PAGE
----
Clinical and Research News
Rise in Suicide Risk May Be Independent of Acne Drug
Psychiatric News
Volume 46 Number 1 page 15-15

Individuals with severe acne, especially acne so severe that treatment with isotretinoin is indicated, appear to be at greater risk of attempting suicide regardless of their suicidal risk before treatment with isotretinoin, according to a study in the November 1, 2010, British Medical Journal.

Isotretinoin, a retinoid medication taken by mouth, is used to treat severe nodular acne after conventional treatments have failed. As the study authors stated, many adverse-drug-reaction and case reports have shown that individuals taking the medication may be at risk for suicidal behavior, psychosis, and depression, but observational studies have yielded conflicting findings.

The researchers also reported that the risk of suicide associated with isotretinoin may be an extra risk, one that could be observed during and up to six months after treatment. However, in patients taking the drug, "the risk of attempted suicide was already rising before treatment," so the extra risk as a result of treatment with the drug could not be established. Surprisingly, though, in patients with a history of attempted suicide, a smaller proportion made a new suicide attempt than was the case for those who made their first attempt following treatment with the drug.

The large retrospective cohort study was conducted by Anders Sundström, B.A., a pharmacoepidemiologist at the Karolinska Institute's Centre for Pharmacoepidemiology at the Karolinska University Hospital of Stockholm, and colleagues.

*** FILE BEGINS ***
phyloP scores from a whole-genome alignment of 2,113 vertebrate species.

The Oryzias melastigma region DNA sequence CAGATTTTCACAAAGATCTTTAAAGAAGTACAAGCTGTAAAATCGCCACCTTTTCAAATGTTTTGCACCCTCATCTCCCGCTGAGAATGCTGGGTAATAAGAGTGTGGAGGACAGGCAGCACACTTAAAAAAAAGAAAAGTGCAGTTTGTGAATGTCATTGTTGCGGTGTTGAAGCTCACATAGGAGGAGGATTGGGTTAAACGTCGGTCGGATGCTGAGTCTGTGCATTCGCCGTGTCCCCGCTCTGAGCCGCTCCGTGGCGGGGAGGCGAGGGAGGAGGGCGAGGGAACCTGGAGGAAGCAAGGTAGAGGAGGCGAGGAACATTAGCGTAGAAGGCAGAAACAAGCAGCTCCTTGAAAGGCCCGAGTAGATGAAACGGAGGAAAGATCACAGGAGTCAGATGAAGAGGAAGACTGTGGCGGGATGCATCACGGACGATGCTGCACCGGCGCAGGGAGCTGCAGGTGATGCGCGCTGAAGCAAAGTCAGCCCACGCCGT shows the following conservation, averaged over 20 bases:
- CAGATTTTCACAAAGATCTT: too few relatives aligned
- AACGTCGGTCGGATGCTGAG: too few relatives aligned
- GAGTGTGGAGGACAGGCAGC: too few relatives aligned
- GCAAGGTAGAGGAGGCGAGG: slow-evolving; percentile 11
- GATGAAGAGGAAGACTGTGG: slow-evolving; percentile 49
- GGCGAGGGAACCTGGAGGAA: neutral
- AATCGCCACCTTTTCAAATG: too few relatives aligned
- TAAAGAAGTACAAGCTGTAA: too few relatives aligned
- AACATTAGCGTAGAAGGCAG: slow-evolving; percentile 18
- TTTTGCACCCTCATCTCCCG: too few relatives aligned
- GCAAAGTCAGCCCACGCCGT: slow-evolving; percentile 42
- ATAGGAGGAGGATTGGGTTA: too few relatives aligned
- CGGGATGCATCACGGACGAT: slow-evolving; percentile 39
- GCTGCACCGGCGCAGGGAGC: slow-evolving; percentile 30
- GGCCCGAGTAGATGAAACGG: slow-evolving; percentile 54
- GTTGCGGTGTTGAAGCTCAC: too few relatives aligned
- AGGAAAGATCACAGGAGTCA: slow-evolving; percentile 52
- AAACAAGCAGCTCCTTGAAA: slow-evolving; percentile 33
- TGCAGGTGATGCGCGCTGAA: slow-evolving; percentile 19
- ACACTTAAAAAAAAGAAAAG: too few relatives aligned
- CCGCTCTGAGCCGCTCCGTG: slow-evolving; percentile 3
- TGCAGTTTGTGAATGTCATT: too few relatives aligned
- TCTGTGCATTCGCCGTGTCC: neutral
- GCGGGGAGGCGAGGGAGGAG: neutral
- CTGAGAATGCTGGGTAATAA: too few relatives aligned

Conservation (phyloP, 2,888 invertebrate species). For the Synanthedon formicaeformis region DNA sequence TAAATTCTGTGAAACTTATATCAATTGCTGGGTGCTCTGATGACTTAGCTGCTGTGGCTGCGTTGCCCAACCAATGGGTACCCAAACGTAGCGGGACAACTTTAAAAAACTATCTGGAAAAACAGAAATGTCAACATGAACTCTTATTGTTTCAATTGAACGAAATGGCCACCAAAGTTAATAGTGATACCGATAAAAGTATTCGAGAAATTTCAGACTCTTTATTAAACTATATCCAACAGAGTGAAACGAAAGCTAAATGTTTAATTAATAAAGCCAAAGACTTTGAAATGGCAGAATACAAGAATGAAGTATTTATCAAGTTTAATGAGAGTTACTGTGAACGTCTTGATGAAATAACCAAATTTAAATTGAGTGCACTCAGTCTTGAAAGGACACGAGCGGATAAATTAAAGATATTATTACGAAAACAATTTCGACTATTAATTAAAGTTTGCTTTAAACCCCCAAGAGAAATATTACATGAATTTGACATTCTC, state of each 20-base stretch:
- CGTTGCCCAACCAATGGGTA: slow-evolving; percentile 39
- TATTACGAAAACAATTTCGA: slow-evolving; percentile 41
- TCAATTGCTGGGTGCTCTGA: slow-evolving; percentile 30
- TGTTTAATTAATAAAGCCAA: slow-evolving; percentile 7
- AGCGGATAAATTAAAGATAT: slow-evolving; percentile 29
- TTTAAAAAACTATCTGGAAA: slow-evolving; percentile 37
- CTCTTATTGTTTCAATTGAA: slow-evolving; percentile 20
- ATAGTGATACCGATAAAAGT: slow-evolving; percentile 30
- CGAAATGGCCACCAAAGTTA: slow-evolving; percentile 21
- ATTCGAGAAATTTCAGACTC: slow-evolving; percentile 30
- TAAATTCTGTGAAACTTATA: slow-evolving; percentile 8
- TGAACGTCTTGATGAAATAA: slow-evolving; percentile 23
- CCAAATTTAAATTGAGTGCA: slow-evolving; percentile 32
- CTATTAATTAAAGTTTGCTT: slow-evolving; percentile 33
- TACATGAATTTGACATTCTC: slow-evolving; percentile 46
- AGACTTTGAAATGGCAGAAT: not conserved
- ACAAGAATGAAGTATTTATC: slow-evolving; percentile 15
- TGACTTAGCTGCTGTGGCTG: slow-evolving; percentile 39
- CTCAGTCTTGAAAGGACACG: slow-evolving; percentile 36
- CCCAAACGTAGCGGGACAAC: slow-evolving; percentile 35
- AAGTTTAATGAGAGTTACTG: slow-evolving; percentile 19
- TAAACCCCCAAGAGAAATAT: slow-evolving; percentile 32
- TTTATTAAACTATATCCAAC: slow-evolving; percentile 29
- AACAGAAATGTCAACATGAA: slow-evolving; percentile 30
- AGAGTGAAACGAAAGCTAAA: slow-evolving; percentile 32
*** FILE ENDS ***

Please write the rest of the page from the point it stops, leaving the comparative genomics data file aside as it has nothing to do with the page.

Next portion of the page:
The researchers analyzed data from registries of isotretinoin-treated patients who used the medication between 1980 and 1989—a total of 5,756 people who ranged in age from 15 to 49. As part of the analysis, the patients were identified and followed via hospital discharge reports and death registries spanning, in some cases, more than two decades, from 1980 through 2001. Patient records were searched for up to three years prior to the patients' receiving their first prescription for the medication to determine their history of suicide attempts before starting therapy. The researchers also analyzed the patients' records to assess the cumulative risk within the first six months of beginning therapy, and then at yearly intervals following treatment with the medication. In some cases, patients were followed for up to 15 years after completion of one course of isotretinoin therapy.

Patients identified as taking isotretinoin were compared with a similar cohort of patients in the general population. A sample among the general population was identified during the same periods to assess the relative risk of differences, if any, between the two sample populations.

Of the patients who were treated with isotretinoin, 63 percent were male; 91.9 percent of the males and 91.3 percent of the females received one course of isotretinoin therapy. There were 210 attempted suicides by 128 individuals; 24 of the attempts resulted in completed suicides.